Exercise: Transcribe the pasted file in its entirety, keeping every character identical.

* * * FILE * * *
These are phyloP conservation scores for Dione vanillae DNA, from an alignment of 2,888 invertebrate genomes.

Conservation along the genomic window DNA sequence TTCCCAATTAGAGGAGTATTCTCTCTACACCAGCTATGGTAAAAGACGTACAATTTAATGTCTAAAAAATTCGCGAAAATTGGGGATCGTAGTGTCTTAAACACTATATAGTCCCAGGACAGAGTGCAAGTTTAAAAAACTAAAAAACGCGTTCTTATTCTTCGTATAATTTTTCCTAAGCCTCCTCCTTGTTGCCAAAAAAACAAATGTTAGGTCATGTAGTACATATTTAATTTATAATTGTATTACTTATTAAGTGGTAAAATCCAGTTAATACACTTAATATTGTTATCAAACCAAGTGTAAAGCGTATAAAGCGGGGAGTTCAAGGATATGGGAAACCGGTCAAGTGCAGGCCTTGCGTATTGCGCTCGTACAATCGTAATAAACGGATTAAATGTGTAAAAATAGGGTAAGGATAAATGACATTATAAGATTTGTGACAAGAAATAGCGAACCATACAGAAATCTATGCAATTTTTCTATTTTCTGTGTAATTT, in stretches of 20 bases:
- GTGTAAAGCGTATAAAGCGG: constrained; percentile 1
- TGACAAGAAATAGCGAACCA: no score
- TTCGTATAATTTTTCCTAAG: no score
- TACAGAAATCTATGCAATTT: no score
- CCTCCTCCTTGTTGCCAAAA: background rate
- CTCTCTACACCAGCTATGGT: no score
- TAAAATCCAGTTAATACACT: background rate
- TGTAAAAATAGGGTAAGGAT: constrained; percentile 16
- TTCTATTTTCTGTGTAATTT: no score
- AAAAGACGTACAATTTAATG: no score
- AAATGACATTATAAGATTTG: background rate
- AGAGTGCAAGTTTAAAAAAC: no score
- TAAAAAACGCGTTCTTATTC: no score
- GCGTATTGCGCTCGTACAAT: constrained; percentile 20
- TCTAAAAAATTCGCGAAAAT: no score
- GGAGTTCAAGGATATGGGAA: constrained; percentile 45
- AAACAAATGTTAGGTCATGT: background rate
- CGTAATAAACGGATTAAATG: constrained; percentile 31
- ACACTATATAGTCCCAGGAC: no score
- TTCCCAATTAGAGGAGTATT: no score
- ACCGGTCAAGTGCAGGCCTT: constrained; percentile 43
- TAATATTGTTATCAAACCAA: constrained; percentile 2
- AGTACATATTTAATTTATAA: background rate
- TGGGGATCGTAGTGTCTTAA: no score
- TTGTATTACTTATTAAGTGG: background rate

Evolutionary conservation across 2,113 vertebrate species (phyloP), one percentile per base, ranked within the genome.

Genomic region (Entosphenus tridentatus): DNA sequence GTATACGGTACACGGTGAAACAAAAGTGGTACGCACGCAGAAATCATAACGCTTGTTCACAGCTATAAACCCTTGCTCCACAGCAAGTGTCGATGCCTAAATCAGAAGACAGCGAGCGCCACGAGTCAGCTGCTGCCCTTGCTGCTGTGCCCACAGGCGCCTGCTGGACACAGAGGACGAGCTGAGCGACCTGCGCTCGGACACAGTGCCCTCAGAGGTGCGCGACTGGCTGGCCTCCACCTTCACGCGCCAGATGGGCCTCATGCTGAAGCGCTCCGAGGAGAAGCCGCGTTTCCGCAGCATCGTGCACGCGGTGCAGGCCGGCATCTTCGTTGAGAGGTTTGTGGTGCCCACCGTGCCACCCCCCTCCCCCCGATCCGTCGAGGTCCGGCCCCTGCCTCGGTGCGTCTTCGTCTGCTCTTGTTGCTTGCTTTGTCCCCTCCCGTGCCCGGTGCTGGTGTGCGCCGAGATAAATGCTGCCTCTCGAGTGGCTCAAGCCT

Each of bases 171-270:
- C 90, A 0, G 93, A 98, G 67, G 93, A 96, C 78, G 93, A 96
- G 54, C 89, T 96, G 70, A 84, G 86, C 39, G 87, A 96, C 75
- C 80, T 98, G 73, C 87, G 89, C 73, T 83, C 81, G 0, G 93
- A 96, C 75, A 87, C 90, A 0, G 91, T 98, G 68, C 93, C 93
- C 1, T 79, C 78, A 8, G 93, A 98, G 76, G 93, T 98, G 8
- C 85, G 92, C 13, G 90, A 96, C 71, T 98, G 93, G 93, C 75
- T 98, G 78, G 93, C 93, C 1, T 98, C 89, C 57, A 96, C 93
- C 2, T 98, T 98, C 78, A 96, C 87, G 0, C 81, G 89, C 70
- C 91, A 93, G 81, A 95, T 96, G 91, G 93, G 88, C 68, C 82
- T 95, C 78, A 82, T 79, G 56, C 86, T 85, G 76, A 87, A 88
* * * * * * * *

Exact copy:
These are phyloP conservation scores for Dione vanillae DNA, from an alignment of 2,888 invertebrate genomes.

Conservation along the genomic window DNA sequence TTCCCAATTAGAGGAGTATTCTCTCTACACCAGCTATGGTAAAAGACGTACAATTTAATGTCTAAAAAATTCGCGAAAATTGGGGATCGTAGTGTCTTAAACACTATATAGTCCCAGGACAGAGTGCAAGTTTAAAAAACTAAAAAACGCGTTCTTATTCTTCGTATAATTTTTCCTAAGCCTCCTCCTTGTTGCCAAAAAAACAAATGTTAGGTCATGTAGTACATATTTAATTTATAATTGTATTACTTATTAAGTGGTAAAATCCAGTTAATACACTTAATATTGTTATCAAACCAAGTGTAAAGCGTATAAAGCGGGGAGTTCAAGGATATGGGAAACCGGTCAAGTGCAGGCCTTGCGTATTGCGCTCGTACAATCGTAATAAACGGATTAAATGTGTAAAAATAGGGTAAGGATAAATGACATTATAAGATTTGTGACAAGAAATAGCGAACCATACAGAAATCTATGCAATTTTTCTATTTTCTGTGTAATTT, in stretches of 20 bases:
- GTGTAAAGCGTATAAAGCGG: constrained; percentile 1
- TGACAAGAAATAGCGAACCA: no score
- TTCGTATAATTTTTCCTAAG: no score
- TACAGAAATCTATGCAATTT: no score
- CCTCCTCCTTGTTGCCAAAA: background rate
- CTCTCTACACCAGCTATGGT: no score
- TAAAATCCAGTTAATACACT: background rate
- TGTAAAAATAGGGTAAGGAT: constrained; percentile 16
- TTCTATTTTCTGTGTAATTT: no score
- AAAAGACGTACAATTTAATG: no score
- AAATGACATTATAAGATTTG: background rate
- AGAGTGCAAGTTTAAAAAAC: no score
- TAAAAAACGCGTTCTTATTC: no score
- GCGTATTGCGCTCGTACAAT: constrained; percentile 20
- TCTAAAAAATTCGCGAAAAT: no score
- GGAGTTCAAGGATATGGGAA: constrained; percentile 45
- AAACAAATGTTAGGTCATGT: background rate
- CGTAATAAACGGATTAAATG: constrained; percentile 31
- ACACTATATAGTCCCAGGAC: no score
- TTCCCAATTAGAGGAGTATT: no score
- ACCGGTCAAGTGCAGGCCTT: constrained; percentile 43
- TAATATTGTTATCAAACCAA: constrained; percentile 2
- AGTACATATTTAATTTATAA: background rate
- TGGGGATCGTAGTGTCTTAA: no score
- TTGTATTACTTATTAAGTGG: background rate

Evolutionary conservation across 2,113 vertebrate species (phyloP), one percentile per base, ranked within the genome.

Genomic region (Entosphenus tridentatus): DNA sequence GTATACGGTACACGGTGAAACAAAAGTGGTACGCACGCAGAAATCATAACGCTTGTTCACAGCTATAAACCCTTGCTCCACAGCAAGTGTCGATGCCTAAATCAGAAGACAGCGAGCGCCACGAGTCAGCTGCTGCCCTTGCTGCTGTGCCCACAGGCGCCTGCTGGACACAGAGGACGAGCTGAGCGACCTGCGCTCGGACACAGTGCCCTCAGAGGTGCGCGACTGGCTGGCCTCCACCTTCACGCGCCAGATGGGCCTCATGCTGAAGCGCTCCGAGGAGAAGCCGCGTTTCCGCAGCATCGTGCACGCGGTGCAGGCCGGCATCTTCGTTGAGAGGTTTGTGGTGCCCACCGTGCCACCCCCCTCCCCCCGATCCGTCGAGGTCCGGCCCCTGCCTCGGTGCGTCTTCGTCTGCTCTTGTTGCTTGCTTTGTCCCCTCCCGTGCCCGGTGCTGGTGTGCGCCGAGATAAATGCTGCCTCTCGAGTGGCTCAAGCCT

Each of bases 171-270:
- C 90, A 0, G 93, A 98, G 67, G 93, A 96, C 78, G 93, A 96
- G 54, C 89, T 96, G 70, A 84, G 86, C 39, G 87, A 96, C 75
- C 80, T 98, G 73, C 87, G 89, C 73, T 83, C 81, G 0, G 93
- A 96, C 75, A 87, C 90, A 0, G 91, T 98, G 68, C 93, C 93
- C 1, T 79, C 78, A 8, G 93, A 98, G 76, G 93, T 98, G 8
- C 85, G 92, C 13, G 90, A 96, C 71, T 98, G 93, G 93, C 75
- T 98, G 78, G 93, C 93, C 1, T 98, C 89, C 57, A 96, C 93
- C 2, T 98, T 98, C 78, A 96, C 87, G 0, C 81, G 89, C 70
- C 91, A 93, G 81, A 95, T 96, G 91, G 93, G 88, C 68, C 82
- T 95, C 78, A 82, T 79, G 56, C 86, T 85, G 76, A 87, A 88